- The Washington Times - Saturday, June 20, 2020

Protesters toppled a statue in San Francisco of former President Ulysses S. Grant, who famously led the Union Army to victories that crippled and ultimately brought down the Confederacy.

The statue of Grant, who also served as the nation’s eighteenth president, was among three monuments in San Francisco’s Golden Gate Park knocked down during the evening by a group of protesters.

Other monuments toppled on Friday include a statue of Junípero Serra, an 18th century missionary recently declared a saint in the Catholic Church, and Francis Scott Key, the author of “The Star-Spangled Banner,” the national anthem.

Police said roughly 400 protesters were at the park around the time the statues were taken down, the local NBC affiliate reported. No arrests were made, the local CBS station added.

The statues in San Francisco are among the latest to be dismantled as monuments around the country are toppled following last month’s racially charged killing of George Floyd.

Floyd, a black man, died May 25 in the custody of the Minneapolis Police Department in Minnesota. Protests against systemic racism and police brutality have taken place worldwide in the weeks since, including in several U.S. cities where controversial monuments have recently been toppled amid that unrest.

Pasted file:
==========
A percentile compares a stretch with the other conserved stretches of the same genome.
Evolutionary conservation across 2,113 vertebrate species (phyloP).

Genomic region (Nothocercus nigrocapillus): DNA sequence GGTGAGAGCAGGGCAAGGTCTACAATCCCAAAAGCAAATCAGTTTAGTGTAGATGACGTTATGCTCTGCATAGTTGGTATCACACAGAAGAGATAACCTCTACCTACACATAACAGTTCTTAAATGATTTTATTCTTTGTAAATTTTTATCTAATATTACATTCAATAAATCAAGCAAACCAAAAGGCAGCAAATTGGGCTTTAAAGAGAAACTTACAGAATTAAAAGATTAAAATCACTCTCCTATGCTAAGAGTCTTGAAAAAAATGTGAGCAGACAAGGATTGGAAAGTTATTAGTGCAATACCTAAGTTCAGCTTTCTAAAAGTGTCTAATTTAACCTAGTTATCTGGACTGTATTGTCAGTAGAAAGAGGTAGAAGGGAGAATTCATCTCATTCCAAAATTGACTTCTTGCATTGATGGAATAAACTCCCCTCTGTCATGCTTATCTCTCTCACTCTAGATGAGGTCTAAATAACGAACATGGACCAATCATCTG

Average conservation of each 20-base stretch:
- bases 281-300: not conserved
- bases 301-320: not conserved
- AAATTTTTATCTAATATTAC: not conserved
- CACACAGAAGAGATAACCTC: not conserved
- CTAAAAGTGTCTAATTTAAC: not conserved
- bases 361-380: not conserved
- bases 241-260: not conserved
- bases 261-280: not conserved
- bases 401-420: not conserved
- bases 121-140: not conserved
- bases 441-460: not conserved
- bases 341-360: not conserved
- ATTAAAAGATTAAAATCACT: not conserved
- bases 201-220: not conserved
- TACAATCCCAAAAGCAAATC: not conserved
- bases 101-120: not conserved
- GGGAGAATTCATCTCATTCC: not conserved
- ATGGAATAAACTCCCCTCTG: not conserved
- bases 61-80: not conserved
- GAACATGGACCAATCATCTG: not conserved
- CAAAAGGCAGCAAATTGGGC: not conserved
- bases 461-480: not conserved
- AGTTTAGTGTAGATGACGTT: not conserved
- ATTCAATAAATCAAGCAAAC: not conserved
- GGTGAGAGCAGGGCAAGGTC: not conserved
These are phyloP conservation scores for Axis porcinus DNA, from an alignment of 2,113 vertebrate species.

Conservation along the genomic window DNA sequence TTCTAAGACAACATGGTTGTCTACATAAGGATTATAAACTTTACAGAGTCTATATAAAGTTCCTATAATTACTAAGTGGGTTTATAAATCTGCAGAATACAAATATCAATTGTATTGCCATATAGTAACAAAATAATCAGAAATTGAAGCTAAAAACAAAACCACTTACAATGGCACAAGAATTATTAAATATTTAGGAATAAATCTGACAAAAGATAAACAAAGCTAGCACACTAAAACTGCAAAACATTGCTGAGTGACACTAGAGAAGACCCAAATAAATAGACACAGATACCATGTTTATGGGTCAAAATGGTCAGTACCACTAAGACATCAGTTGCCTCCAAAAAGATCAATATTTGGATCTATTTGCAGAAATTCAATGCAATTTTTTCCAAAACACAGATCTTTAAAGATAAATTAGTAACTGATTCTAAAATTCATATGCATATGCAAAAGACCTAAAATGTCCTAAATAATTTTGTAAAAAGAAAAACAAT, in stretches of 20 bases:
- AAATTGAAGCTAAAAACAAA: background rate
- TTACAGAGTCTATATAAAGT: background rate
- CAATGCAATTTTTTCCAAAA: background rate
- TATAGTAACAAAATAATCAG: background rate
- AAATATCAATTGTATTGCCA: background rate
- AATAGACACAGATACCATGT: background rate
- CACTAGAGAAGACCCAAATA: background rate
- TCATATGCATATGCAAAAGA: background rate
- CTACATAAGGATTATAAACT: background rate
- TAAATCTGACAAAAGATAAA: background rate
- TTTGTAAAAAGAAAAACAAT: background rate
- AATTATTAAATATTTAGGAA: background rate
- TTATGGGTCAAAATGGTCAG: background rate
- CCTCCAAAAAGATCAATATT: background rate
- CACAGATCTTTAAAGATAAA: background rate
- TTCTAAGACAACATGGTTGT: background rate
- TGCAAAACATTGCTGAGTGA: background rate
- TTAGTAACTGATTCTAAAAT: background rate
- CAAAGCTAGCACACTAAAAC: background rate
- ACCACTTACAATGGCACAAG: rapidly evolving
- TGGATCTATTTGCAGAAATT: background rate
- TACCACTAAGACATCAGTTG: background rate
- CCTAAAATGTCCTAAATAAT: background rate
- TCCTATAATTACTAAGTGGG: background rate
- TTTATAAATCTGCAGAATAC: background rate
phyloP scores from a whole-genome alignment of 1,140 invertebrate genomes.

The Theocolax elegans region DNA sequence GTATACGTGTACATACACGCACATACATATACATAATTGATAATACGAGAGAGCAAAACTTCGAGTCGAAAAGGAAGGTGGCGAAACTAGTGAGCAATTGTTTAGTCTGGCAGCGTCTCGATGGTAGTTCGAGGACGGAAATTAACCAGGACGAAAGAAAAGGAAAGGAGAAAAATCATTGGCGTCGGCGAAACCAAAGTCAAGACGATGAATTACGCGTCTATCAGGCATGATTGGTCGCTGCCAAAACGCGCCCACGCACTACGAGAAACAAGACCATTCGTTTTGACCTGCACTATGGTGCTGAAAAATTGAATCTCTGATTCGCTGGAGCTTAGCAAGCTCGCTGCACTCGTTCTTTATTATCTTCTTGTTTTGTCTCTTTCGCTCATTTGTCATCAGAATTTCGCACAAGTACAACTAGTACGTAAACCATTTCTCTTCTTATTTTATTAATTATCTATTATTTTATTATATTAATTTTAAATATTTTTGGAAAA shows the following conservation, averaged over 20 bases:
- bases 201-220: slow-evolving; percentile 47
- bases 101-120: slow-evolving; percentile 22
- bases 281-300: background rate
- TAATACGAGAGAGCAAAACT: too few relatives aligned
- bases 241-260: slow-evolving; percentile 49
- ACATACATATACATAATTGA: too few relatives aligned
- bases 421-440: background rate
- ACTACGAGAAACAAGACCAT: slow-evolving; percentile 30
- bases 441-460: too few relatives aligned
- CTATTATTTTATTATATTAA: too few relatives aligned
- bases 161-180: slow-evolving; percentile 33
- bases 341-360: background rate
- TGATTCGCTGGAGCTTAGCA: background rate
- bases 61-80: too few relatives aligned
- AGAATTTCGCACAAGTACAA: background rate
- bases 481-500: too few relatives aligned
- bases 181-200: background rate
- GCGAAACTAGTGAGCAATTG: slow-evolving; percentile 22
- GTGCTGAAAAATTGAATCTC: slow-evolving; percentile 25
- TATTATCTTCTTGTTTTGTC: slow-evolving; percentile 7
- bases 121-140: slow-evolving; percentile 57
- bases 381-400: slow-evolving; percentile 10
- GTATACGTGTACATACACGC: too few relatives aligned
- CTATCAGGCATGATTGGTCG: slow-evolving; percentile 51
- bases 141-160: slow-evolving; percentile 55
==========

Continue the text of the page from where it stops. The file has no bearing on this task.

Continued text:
Indeed, the statues in San Francisco came down the same evening that protesters on the other side of the country successfully toppled a Confederate monument in Washington, D.C.

The statue in D.C. of Albert Pike, a brigadier general in the Confederate Army, was the only outdoor statue in the nation’s capital to honor a Confederate soldier prior to it being felled last night. The Pike statue has long been relatively obscure, however, in part because it depicted him in civilian dress and was designed primarily to honor his achievements in leading an order of Freemasons.

President Trump responded to the Pike statue’s dismantling on Twitter late Friday by calling for the immediate arrest of those involved.

Grant served two terms in the White House after helping to win the Civil War. He owned at least one slave prior to the war, according to The American Civil War Museum.

• Andrew Blake can be reached at ablake@washingtontimes.com.

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